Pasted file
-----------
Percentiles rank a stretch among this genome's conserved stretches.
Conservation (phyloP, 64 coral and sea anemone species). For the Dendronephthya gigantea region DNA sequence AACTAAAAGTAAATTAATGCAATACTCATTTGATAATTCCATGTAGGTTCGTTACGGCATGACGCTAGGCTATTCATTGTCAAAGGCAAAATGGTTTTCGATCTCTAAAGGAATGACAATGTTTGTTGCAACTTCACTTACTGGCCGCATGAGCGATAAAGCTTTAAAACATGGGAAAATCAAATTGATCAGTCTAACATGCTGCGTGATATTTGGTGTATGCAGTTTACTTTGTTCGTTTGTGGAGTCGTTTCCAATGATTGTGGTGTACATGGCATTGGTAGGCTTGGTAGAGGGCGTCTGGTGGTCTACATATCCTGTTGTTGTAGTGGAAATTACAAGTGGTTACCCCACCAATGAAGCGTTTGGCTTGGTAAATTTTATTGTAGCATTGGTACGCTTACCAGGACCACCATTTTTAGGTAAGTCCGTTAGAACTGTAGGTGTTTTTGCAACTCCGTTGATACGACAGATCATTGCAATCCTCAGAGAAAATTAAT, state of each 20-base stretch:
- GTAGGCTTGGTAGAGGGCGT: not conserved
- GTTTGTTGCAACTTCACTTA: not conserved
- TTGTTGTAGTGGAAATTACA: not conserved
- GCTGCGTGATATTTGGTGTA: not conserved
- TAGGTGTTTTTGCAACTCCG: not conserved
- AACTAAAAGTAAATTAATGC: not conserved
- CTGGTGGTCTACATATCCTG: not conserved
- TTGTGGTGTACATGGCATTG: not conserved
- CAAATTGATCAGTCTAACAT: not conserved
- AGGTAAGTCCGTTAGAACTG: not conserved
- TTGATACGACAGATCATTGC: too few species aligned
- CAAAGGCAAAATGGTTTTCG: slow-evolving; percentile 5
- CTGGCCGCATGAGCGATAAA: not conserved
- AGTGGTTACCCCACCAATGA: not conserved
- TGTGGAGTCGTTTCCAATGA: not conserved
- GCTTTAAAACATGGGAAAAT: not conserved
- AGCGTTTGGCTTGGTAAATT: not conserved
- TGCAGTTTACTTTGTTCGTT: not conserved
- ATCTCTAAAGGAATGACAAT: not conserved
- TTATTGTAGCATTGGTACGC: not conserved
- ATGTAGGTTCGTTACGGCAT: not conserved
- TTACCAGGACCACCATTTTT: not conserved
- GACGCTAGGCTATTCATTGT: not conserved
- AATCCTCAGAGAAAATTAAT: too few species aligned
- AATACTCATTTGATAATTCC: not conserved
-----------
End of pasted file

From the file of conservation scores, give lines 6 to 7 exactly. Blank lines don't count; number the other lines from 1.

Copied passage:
- GCTGCGTGATATTTGGTGTA: not conserved
- TAGGTGTTTTTGCAACTCCG: not conserved